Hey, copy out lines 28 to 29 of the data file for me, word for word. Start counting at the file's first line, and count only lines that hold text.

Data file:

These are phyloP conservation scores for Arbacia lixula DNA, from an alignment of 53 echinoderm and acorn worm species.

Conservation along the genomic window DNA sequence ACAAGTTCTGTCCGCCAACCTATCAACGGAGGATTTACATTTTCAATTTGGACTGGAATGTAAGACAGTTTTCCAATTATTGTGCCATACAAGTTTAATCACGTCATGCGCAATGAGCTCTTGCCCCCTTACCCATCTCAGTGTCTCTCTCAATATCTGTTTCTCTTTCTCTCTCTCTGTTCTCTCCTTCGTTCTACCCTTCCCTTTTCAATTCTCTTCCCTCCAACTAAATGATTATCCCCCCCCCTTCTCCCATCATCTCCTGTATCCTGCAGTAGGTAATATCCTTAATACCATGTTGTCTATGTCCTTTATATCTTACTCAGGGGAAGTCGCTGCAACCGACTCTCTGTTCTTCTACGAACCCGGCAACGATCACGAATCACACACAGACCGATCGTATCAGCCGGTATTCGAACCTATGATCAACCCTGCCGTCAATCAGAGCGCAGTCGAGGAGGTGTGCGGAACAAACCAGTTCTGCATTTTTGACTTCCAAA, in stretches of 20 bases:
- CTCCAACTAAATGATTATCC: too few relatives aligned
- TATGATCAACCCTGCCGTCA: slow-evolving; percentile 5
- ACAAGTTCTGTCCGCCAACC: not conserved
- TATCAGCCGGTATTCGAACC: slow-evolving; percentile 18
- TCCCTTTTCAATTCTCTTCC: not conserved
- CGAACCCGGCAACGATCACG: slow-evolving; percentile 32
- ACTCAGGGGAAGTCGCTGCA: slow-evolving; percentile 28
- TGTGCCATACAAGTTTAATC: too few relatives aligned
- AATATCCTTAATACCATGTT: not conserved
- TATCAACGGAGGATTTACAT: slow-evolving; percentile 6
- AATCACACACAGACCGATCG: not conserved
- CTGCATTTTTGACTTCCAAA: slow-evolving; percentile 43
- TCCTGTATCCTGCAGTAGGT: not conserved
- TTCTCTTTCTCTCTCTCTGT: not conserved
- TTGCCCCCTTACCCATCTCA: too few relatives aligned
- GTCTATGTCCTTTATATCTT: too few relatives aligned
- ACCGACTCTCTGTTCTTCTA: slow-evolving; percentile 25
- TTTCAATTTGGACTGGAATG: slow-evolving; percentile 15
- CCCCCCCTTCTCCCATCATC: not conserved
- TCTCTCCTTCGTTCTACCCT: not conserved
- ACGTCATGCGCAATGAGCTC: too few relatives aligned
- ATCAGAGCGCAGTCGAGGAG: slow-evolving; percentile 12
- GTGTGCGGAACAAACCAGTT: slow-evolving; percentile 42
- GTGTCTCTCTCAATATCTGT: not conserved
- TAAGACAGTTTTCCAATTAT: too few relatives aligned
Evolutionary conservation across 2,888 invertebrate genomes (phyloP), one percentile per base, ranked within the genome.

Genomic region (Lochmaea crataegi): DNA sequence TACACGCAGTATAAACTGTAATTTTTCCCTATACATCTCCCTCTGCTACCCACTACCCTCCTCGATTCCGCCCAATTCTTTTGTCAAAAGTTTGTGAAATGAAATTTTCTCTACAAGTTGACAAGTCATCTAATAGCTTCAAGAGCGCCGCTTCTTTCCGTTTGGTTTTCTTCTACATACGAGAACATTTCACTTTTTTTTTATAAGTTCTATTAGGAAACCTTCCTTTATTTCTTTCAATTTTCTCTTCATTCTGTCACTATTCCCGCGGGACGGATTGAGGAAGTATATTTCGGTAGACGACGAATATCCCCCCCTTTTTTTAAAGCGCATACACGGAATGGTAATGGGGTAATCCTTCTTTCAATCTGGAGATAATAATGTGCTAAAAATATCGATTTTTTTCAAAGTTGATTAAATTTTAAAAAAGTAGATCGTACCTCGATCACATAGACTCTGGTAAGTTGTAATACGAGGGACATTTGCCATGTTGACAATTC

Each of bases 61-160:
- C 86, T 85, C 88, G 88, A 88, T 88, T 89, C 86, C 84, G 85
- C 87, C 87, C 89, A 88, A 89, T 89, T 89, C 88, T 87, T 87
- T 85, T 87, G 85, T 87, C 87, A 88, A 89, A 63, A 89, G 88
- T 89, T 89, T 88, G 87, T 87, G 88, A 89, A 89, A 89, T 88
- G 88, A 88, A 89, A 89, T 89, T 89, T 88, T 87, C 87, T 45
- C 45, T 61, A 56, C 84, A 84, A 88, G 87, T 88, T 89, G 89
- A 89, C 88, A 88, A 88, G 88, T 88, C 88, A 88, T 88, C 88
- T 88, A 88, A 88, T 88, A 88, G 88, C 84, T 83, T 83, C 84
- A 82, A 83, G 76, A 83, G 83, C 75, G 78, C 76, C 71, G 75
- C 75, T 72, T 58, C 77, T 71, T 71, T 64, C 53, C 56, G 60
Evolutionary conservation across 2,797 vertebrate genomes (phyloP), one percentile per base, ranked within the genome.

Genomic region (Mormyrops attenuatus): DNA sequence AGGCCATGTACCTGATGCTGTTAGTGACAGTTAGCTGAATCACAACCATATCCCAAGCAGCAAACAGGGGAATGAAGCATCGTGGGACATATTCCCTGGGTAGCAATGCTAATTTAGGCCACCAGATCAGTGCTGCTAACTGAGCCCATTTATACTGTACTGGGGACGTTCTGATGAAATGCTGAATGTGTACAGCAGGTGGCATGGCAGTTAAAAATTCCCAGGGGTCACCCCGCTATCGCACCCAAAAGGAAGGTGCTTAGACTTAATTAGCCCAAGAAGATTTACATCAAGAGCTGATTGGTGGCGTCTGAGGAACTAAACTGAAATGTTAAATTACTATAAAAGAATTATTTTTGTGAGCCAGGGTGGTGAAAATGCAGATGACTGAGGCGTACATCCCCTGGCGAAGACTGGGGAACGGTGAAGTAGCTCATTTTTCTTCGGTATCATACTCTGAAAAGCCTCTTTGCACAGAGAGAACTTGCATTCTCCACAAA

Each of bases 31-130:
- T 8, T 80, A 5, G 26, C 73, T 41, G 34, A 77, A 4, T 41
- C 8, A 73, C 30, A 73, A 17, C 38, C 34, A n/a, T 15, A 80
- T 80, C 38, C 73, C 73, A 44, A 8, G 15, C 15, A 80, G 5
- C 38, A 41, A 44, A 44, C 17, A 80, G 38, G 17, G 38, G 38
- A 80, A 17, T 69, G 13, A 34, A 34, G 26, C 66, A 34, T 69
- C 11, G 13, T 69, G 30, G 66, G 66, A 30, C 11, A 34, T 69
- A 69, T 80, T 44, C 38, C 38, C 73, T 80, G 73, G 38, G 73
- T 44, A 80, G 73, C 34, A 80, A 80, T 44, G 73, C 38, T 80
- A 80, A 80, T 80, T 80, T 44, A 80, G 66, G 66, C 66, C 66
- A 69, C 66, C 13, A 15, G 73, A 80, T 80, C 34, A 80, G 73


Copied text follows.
Evolutionary conservation across 2,888 invertebrate genomes (phyloP), one percentile per base, ranked within the genome.

Genomic region (Lochmaea crataegi): DNA sequence TACACGCAGTATAAACTGTAATTTTTCCCTATACATCTCCCTCTGCTACCCACTACCCTCCTCGATTCCGCCCAATTCTTTTGTCAAAAGTTTGTGAAATGAAATTTTCTCTACAAGTTGACAAGTCATCTAATAGCTTCAAGAGCGCCGCTTCTTTCCGTTTGGTTTTCTTCTACATACGAGAACATTTCACTTTTTTTTTATAAGTTCTATTAGGAAACCTTCCTTTATTTCTTTCAATTTTCTCTTCATTCTGTCACTATTCCCGCGGGACGGATTGAGGAAGTATATTTCGGTAGACGACGAATATCCCCCCCTTTTTTTAAAGCGCATACACGGAATGGTAATGGGGTAATCCTTCTTTCAATCTGGAGATAATAATGTGCTAAAAATATCGATTTTTTTCAAAGTTGATTAAATTTTAAAAAAGTAGATCGTACCTCGATCACATAGACTCTGGTAAGTTGTAATACGAGGGACATTTGCCATGTTGACAATTC